Week 7

The seventh week of our expedition began in Montana and ended in Minnesota.

We continue our journey on the violet colored Hwy 2, leaving the touristy mountainous part of Montana making our way East.

2. We get to the classic American prairies that I read about in my childhood by (Main Reed). It is quiet, smells of grass, soil, and at times of cow dung.

3. This land is the land of real farmers and cowboys who have been passing on their profession to their children for over 200 hundred years.

4. In memory of the people who died on the roads of Montana, neat white crosses on red poles are put along the roads. Here, a car flipped and caught on fire from a head-on collision.

5. Before the expedition, I promised myself that I will not go over the speed limit. On the roads of Montana, my promise has been broken for the first time and hopefully my last. It’s hard, if you will, to overcome the temptation to push the gas pedal all the way when all you see ahead is an endless straight road rolling over hills and where an oncoming car appears about once every five or ten minutes and a car behind, well never. When all you see is the wilderness and above the big blue sky, you don’t even notice how the gauge on the speedometer climbs higher and higher. Driving at 160 kilometers per hour is also more comfortable than by the limit; the motor isn’t weighed down uphill and doesn’t have to switch gears an extra time.

6. On the East side of Montana, the prairies turn into sandstones not for long.

7. Every state has its own different historical markers situated neatly on pullouts along the way. For a traveler, it is an excuse to take a break, stretch, and enlighten oneself at the same time. On this board for instance, the story is told of the mines built for mining Yogo Saphires in this region. Someone spread the word that it is possible to mine for gold here; the miners came and mined all over. It turned out that there wasn’t much gold at all but they found some sort of blue stones that no one paid much attention to at first, throwing them out along with the rest of the rock until someone realized what these hazy glass particles hold in themselves and are constituted of. The mines began working with new strength and operated for 29 years until the scientist discovered a new method of making these stones artificially. The mining era expired but the town and villages stayed.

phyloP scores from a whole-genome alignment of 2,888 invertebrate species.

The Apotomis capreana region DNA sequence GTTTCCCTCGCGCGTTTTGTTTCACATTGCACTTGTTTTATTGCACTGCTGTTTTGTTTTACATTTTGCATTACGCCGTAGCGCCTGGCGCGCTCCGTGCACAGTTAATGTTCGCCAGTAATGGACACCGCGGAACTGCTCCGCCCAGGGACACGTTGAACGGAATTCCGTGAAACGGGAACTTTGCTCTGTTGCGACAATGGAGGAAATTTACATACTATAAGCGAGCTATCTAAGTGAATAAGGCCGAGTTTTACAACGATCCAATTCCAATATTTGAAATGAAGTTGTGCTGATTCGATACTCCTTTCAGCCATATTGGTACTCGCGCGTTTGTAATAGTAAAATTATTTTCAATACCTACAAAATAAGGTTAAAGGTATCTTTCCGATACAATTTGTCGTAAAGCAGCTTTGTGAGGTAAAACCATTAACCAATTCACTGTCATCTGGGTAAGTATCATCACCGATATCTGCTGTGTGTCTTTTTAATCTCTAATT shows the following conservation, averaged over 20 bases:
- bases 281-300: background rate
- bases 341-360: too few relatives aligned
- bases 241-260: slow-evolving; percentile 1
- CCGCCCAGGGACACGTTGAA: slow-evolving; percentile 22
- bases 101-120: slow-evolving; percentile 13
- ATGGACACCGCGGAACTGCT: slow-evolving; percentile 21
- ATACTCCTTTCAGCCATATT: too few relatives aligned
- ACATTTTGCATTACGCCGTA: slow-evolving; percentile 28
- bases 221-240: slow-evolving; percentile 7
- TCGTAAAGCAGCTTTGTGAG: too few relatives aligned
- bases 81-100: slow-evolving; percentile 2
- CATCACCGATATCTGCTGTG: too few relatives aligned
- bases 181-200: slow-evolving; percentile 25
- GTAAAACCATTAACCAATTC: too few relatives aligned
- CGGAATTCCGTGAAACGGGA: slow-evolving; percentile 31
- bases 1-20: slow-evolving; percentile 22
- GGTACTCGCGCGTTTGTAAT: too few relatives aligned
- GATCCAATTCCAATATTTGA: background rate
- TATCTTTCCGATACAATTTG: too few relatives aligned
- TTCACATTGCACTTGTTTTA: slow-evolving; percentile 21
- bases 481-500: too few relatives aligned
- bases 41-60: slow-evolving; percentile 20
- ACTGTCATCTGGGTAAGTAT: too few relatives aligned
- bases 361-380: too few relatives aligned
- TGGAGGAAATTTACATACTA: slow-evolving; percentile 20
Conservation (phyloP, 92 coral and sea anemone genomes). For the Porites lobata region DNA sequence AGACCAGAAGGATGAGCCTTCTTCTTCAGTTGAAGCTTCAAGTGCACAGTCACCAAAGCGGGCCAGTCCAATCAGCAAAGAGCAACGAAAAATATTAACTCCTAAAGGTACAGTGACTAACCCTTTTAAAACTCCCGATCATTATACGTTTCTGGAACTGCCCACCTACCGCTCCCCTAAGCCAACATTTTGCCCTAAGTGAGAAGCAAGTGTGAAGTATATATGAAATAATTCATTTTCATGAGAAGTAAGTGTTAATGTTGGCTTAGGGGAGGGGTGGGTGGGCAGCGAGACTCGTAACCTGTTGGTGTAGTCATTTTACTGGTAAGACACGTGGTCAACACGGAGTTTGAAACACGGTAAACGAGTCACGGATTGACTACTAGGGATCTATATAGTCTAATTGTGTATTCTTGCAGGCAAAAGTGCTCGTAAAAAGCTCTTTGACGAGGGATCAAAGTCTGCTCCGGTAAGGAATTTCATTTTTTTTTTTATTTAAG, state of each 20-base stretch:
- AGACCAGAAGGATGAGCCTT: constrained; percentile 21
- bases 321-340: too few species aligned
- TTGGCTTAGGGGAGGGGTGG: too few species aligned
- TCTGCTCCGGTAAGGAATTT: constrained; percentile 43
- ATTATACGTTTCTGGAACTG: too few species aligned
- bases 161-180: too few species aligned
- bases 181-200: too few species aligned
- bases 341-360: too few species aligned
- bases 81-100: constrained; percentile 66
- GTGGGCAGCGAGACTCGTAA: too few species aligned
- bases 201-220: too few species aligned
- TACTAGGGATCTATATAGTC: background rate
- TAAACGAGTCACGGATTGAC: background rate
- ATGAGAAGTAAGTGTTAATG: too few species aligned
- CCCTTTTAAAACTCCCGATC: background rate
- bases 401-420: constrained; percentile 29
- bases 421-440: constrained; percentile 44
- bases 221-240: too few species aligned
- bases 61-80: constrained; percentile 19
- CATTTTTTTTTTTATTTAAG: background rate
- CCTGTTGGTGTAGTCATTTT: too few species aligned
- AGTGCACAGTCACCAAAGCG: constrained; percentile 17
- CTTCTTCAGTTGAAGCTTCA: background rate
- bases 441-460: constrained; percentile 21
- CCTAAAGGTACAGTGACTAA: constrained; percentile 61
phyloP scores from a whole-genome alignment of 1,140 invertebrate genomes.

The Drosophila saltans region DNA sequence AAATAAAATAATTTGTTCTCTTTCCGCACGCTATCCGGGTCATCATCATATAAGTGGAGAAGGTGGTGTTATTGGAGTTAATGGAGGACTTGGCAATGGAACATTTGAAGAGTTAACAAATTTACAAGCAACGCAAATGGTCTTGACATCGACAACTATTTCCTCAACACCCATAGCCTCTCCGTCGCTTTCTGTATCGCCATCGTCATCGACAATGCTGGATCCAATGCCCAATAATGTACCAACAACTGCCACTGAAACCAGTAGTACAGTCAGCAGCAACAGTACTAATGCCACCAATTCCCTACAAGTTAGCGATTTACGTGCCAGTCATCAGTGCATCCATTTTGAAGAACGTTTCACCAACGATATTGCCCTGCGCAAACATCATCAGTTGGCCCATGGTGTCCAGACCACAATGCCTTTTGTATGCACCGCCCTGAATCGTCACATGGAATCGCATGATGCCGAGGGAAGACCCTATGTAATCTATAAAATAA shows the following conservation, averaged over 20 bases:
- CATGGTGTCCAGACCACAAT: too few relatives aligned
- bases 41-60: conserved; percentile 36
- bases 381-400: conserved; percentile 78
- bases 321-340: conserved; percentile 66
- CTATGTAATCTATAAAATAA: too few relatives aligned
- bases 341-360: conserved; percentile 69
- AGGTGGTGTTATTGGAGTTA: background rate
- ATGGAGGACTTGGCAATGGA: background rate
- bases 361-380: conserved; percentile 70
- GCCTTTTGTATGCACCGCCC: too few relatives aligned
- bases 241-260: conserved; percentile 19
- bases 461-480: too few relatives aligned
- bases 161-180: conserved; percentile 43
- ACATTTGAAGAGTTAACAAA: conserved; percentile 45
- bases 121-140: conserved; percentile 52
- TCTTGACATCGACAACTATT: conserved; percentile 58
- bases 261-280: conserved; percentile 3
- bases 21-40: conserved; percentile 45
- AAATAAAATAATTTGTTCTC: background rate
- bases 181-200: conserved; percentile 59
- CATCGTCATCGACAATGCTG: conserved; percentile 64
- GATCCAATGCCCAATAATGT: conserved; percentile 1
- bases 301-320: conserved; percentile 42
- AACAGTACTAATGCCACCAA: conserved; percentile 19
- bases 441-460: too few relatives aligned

8. We eat and rest quite often in our car but do not miss a chance to do this outside whenever possible.

9. It is surprising that we can drive for hundreds of kilometers without passing by a single village even though the fields are clearly divided into parcels or acres and most of them are taken care of, planted, and if not that, they are full of cows and contain watering systems. This is a pointer to the many ranches around the area.

10. Most of all, we like stopping for the night in secluded and out-of-the-way spots whether it be a forest, a riverbank, or a field. We simply drive out a bit further from the road and enjoy nature and the peacefulness of it.

11. We enter North Dakota.

12. Unfortunately, the most favorite and even the most interesting task can become mundane or just the fact that you eventually get used to everything that was once new, interesting and beautiful. For instance, we drove into Roosevelt National Park. If I came here straight from the plaines of Donetsk, Ukraine or even from a megapolis such as Seattle, I would have stood quietly with the rest of the tourists and enjoyed the scenery. But, I drove through Arizona and Utah, and I was in the canyon where I saw the Horseshoe; show me something bigger! I do understand with my mind that it is very pretty here or at least somewhat interesting but still, I take out my camera, make one photo (if it doesn’t turn out, then it doesn’t turn out) and go back to my car. Lets continue on. And just now, as I am typing this text and look at the photo, I understand that I do not like this kind of approach and this kind of mindset will not work with our expedition.

13. Because there are things to see and places to stroll in this park.

14. Few may know that the most experienced pilots, those best in aviation history (usually former war pilots), work on crop-dusters. Here, the pilot trains on a regular Cessna making circle after circle above a field of potatoes and laying out deep bends a few meters from the high electrical towers.

15. The craving for ‘giganticism’ in Americans appears not only in huge homes, cars, yachts and burgers. It turns out they also like gigantic sculptures. In North Dakota, in the middle of the fields and prairies a great monument is erected for the ‘feeder’ of the crowds.

16. We came to the city of Mandan on purpose which is to attend a rodeo and together with the cowboys, celebrate the birthday of the country; Independence Day of the USA. The rodeo impressed us in the very best way (yes, yes, we will share about this later on).

17. Before the show/competition began, we were strolling around the park taking photos. Suddenly, I heard from behind, ‘Ruslan? I recognized you! I follow your blog and know that you two are traveling. I happened to see you and decided to introduce myself. Would you like to stay at our place for the night?” A Russian person in North Dakota, in Mandana, my blog reader, who also came to the rodeo, saw me amongst the huge crowd of people, recognized me and decided to introduce himself. A coincidence… sure.